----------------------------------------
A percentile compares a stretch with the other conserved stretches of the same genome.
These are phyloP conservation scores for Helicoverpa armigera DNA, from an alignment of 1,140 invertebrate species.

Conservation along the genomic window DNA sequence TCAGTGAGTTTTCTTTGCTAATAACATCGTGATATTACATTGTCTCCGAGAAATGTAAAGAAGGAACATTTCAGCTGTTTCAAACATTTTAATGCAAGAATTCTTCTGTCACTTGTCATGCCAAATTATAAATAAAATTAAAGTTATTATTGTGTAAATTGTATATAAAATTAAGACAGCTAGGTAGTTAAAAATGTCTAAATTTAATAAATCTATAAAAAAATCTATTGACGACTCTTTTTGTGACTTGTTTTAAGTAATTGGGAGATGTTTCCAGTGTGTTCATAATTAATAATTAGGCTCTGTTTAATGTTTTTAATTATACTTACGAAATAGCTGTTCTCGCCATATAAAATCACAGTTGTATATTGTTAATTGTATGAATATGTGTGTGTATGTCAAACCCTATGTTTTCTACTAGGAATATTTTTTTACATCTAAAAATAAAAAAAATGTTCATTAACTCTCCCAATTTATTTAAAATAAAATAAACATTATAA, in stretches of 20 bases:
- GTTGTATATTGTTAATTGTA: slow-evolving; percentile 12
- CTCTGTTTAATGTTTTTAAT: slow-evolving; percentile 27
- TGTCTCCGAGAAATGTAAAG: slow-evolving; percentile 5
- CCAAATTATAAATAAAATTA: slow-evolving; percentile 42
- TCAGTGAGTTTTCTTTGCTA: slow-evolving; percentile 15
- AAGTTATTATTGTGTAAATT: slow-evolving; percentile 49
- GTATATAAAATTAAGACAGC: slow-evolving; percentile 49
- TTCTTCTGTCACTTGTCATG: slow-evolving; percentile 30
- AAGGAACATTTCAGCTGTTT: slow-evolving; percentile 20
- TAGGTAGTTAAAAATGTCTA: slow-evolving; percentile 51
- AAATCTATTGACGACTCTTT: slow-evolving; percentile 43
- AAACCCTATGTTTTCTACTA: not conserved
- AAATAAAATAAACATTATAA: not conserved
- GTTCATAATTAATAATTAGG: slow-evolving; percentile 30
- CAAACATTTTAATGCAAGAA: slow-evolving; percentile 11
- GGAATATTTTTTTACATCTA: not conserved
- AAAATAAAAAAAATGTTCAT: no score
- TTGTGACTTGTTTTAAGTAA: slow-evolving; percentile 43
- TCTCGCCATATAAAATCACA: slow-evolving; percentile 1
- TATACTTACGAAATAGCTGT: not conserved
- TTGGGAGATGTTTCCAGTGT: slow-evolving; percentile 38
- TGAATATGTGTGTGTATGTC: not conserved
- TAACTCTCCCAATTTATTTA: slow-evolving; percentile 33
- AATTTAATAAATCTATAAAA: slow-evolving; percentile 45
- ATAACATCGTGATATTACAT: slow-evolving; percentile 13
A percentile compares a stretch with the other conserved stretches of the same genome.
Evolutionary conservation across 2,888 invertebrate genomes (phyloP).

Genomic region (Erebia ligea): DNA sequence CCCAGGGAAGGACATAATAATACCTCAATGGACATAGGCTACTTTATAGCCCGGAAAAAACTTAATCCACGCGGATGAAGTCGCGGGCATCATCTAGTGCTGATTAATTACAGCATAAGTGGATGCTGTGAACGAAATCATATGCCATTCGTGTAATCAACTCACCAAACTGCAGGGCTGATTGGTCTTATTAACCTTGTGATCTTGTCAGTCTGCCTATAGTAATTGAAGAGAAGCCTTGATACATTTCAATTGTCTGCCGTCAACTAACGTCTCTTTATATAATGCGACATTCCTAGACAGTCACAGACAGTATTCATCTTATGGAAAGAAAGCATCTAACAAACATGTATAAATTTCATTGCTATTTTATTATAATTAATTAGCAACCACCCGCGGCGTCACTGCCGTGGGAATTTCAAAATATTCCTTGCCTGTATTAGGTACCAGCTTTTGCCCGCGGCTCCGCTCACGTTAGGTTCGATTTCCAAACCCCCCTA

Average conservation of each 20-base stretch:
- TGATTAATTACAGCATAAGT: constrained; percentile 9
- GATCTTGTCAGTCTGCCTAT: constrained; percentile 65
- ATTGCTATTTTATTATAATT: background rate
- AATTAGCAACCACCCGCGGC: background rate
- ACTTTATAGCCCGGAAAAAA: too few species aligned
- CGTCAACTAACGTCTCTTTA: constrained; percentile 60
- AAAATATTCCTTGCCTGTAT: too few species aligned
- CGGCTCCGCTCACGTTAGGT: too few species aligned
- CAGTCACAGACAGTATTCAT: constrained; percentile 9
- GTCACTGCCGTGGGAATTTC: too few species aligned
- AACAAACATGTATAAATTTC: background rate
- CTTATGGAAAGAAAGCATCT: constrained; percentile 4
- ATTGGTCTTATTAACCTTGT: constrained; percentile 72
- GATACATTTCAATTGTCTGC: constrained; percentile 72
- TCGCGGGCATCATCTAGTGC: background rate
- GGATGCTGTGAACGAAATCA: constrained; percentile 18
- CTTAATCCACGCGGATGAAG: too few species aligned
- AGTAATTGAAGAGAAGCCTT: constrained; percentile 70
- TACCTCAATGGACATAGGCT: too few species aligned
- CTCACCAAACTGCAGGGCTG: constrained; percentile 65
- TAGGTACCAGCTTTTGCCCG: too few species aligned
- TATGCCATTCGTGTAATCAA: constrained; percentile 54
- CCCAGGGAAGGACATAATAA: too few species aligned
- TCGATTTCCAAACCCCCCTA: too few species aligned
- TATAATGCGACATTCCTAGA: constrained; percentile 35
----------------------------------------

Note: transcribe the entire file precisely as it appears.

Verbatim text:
A percentile compares a stretch with the other conserved stretches of the same genome.
These are phyloP conservation scores for Helicoverpa armigera DNA, from an alignment of 1,140 invertebrate species.

Conservation along the genomic window DNA sequence TCAGTGAGTTTTCTTTGCTAATAACATCGTGATATTACATTGTCTCCGAGAAATGTAAAGAAGGAACATTTCAGCTGTTTCAAACATTTTAATGCAAGAATTCTTCTGTCACTTGTCATGCCAAATTATAAATAAAATTAAAGTTATTATTGTGTAAATTGTATATAAAATTAAGACAGCTAGGTAGTTAAAAATGTCTAAATTTAATAAATCTATAAAAAAATCTATTGACGACTCTTTTTGTGACTTGTTTTAAGTAATTGGGAGATGTTTCCAGTGTGTTCATAATTAATAATTAGGCTCTGTTTAATGTTTTTAATTATACTTACGAAATAGCTGTTCTCGCCATATAAAATCACAGTTGTATATTGTTAATTGTATGAATATGTGTGTGTATGTCAAACCCTATGTTTTCTACTAGGAATATTTTTTTACATCTAAAAATAAAAAAAATGTTCATTAACTCTCCCAATTTATTTAAAATAAAATAAACATTATAA, in stretches of 20 bases:
- GTTGTATATTGTTAATTGTA: slow-evolving; percentile 12
- CTCTGTTTAATGTTTTTAAT: slow-evolving; percentile 27
- TGTCTCCGAGAAATGTAAAG: slow-evolving; percentile 5
- CCAAATTATAAATAAAATTA: slow-evolving; percentile 42
- TCAGTGAGTTTTCTTTGCTA: slow-evolving; percentile 15
- AAGTTATTATTGTGTAAATT: slow-evolving; percentile 49
- GTATATAAAATTAAGACAGC: slow-evolving; percentile 49
- TTCTTCTGTCACTTGTCATG: slow-evolving; percentile 30
- AAGGAACATTTCAGCTGTTT: slow-evolving; percentile 20
- TAGGTAGTTAAAAATGTCTA: slow-evolving; percentile 51
- AAATCTATTGACGACTCTTT: slow-evolving; percentile 43
- AAACCCTATGTTTTCTACTA: not conserved
- AAATAAAATAAACATTATAA: not conserved
- GTTCATAATTAATAATTAGG: slow-evolving; percentile 30
- CAAACATTTTAATGCAAGAA: slow-evolving; percentile 11
- GGAATATTTTTTTACATCTA: not conserved
- AAAATAAAAAAAATGTTCAT: no score
- TTGTGACTTGTTTTAAGTAA: slow-evolving; percentile 43
- TCTCGCCATATAAAATCACA: slow-evolving; percentile 1
- TATACTTACGAAATAGCTGT: not conserved
- TTGGGAGATGTTTCCAGTGT: slow-evolving; percentile 38
- TGAATATGTGTGTGTATGTC: not conserved
- TAACTCTCCCAATTTATTTA: slow-evolving; percentile 33
- AATTTAATAAATCTATAAAA: slow-evolving; percentile 45
- ATAACATCGTGATATTACAT: slow-evolving; percentile 13
A percentile compares a stretch with the other conserved stretches of the same genome.
Evolutionary conservation across 2,888 invertebrate genomes (phyloP).

Genomic region (Erebia ligea): DNA sequence CCCAGGGAAGGACATAATAATACCTCAATGGACATAGGCTACTTTATAGCCCGGAAAAAACTTAATCCACGCGGATGAAGTCGCGGGCATCATCTAGTGCTGATTAATTACAGCATAAGTGGATGCTGTGAACGAAATCATATGCCATTCGTGTAATCAACTCACCAAACTGCAGGGCTGATTGGTCTTATTAACCTTGTGATCTTGTCAGTCTGCCTATAGTAATTGAAGAGAAGCCTTGATACATTTCAATTGTCTGCCGTCAACTAACGTCTCTTTATATAATGCGACATTCCTAGACAGTCACAGACAGTATTCATCTTATGGAAAGAAAGCATCTAACAAACATGTATAAATTTCATTGCTATTTTATTATAATTAATTAGCAACCACCCGCGGCGTCACTGCCGTGGGAATTTCAAAATATTCCTTGCCTGTATTAGGTACCAGCTTTTGCCCGCGGCTCCGCTCACGTTAGGTTCGATTTCCAAACCCCCCTA

Average conservation of each 20-base stretch:
- TGATTAATTACAGCATAAGT: constrained; percentile 9
- GATCTTGTCAGTCTGCCTAT: constrained; percentile 65
- ATTGCTATTTTATTATAATT: background rate
- AATTAGCAACCACCCGCGGC: background rate
- ACTTTATAGCCCGGAAAAAA: too few species aligned
- CGTCAACTAACGTCTCTTTA: constrained; percentile 60
- AAAATATTCCTTGCCTGTAT: too few species aligned
- CGGCTCCGCTCACGTTAGGT: too few species aligned
- CAGTCACAGACAGTATTCAT: constrained; percentile 9
- GTCACTGCCGTGGGAATTTC: too few species aligned
- AACAAACATGTATAAATTTC: background rate
- CTTATGGAAAGAAAGCATCT: constrained; percentile 4
- ATTGGTCTTATTAACCTTGT: constrained; percentile 72
- GATACATTTCAATTGTCTGC: constrained; percentile 72
- TCGCGGGCATCATCTAGTGC: background rate
- GGATGCTGTGAACGAAATCA: constrained; percentile 18
- CTTAATCCACGCGGATGAAG: too few species aligned
- AGTAATTGAAGAGAAGCCTT: constrained; percentile 70
- TACCTCAATGGACATAGGCT: too few species aligned
- CTCACCAAACTGCAGGGCTG: constrained; percentile 65
- TAGGTACCAGCTTTTGCCCG: too few species aligned
- TATGCCATTCGTGTAATCAA: constrained; percentile 54
- CCCAGGGAAGGACATAATAA: too few species aligned
- TCGATTTCCAAACCCCCCTA: too few species aligned
- TATAATGCGACATTCCTAGA: constrained; percentile 35